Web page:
then spent considerable time enroute fixing things as they break!
skippering is the easy part!
here is a tip, before you leave disconnect the batteries from shore power and see how long they hold a charge.....4 hours to get below 12v probably means they are shot....

now ,worst case scenario, consider how much you would get paid in your normal job for working 20 hour days,in a high stress environment,outdoors in all weathers,with faulty equipment,and potentially unstable co-workers...........


Atoll, if only Iíd had your wisdom when I bought my boat. It was EXACTLY as you suggested, half a day away from shore power and the 800AH battery bank went totally dead. Then the alternator stopped charging, the solar panels turned out to be producing less than 50 watts and all we could do was hand steer and limp along using the power from the wind gen.

Lesson learned but good to be reminded.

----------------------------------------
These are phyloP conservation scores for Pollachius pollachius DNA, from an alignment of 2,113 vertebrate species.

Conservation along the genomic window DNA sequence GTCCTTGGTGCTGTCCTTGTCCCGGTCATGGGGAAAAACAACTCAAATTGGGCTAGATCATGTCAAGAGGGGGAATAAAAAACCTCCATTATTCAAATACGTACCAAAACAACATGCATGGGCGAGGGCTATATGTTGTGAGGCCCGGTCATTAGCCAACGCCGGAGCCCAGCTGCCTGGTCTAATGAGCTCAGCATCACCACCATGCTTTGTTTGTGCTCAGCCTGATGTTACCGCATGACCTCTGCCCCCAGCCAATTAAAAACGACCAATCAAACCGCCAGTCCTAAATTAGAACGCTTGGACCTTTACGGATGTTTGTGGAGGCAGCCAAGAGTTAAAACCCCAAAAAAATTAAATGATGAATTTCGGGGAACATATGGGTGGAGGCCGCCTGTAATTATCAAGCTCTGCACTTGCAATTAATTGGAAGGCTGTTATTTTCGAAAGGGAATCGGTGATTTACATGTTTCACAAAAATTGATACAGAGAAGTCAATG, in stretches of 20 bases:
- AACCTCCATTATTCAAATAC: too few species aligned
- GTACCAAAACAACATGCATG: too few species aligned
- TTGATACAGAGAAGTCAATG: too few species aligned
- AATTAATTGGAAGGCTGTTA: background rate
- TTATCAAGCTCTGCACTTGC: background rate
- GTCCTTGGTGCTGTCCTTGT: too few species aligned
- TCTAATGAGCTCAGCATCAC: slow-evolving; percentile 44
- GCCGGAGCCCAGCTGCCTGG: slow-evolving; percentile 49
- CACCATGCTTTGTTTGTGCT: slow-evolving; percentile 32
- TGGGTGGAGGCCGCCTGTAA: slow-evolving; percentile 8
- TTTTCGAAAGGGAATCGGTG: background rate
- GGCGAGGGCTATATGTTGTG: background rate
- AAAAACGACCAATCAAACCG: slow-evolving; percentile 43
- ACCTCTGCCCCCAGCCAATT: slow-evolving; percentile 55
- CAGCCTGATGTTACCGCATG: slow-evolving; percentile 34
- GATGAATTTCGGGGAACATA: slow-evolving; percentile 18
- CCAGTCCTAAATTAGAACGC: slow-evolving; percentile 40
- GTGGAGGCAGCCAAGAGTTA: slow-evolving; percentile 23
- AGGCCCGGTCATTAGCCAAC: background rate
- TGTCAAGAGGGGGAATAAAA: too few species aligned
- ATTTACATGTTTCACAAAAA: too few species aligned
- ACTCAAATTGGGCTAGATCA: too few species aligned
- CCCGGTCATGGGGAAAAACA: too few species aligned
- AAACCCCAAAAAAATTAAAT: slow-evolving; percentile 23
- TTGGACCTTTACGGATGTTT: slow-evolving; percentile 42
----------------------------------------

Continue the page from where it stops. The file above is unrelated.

Yes, the boat needs an engineer on board. I think the first delivery attempt failed because the delivery skipper either could not do the work required or felt (possibly correctly) that too much work was required. The boat is better now and I am very comfortable with all of her systems which are of the same era as my boat and in many cases the same make and models.

Rate of pay for the conditions you describe...? Well, letís just say Iíd be doing this out of friendship, not as a means of making a living.
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Old 23-02-2018, 14:36   #13
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Re: Charging for delivery

Quote:
Originally Posted by StuM View Post
I've done quite a few deliveries with less experienced owners (most of them 4 - 7 days). I always make the point that I am not the skipper - that responsibility stays with the owner. I call myself the "sailing master" I make recommendations, but the ultimate decisions remain with the owner - it's his investment that is at risk.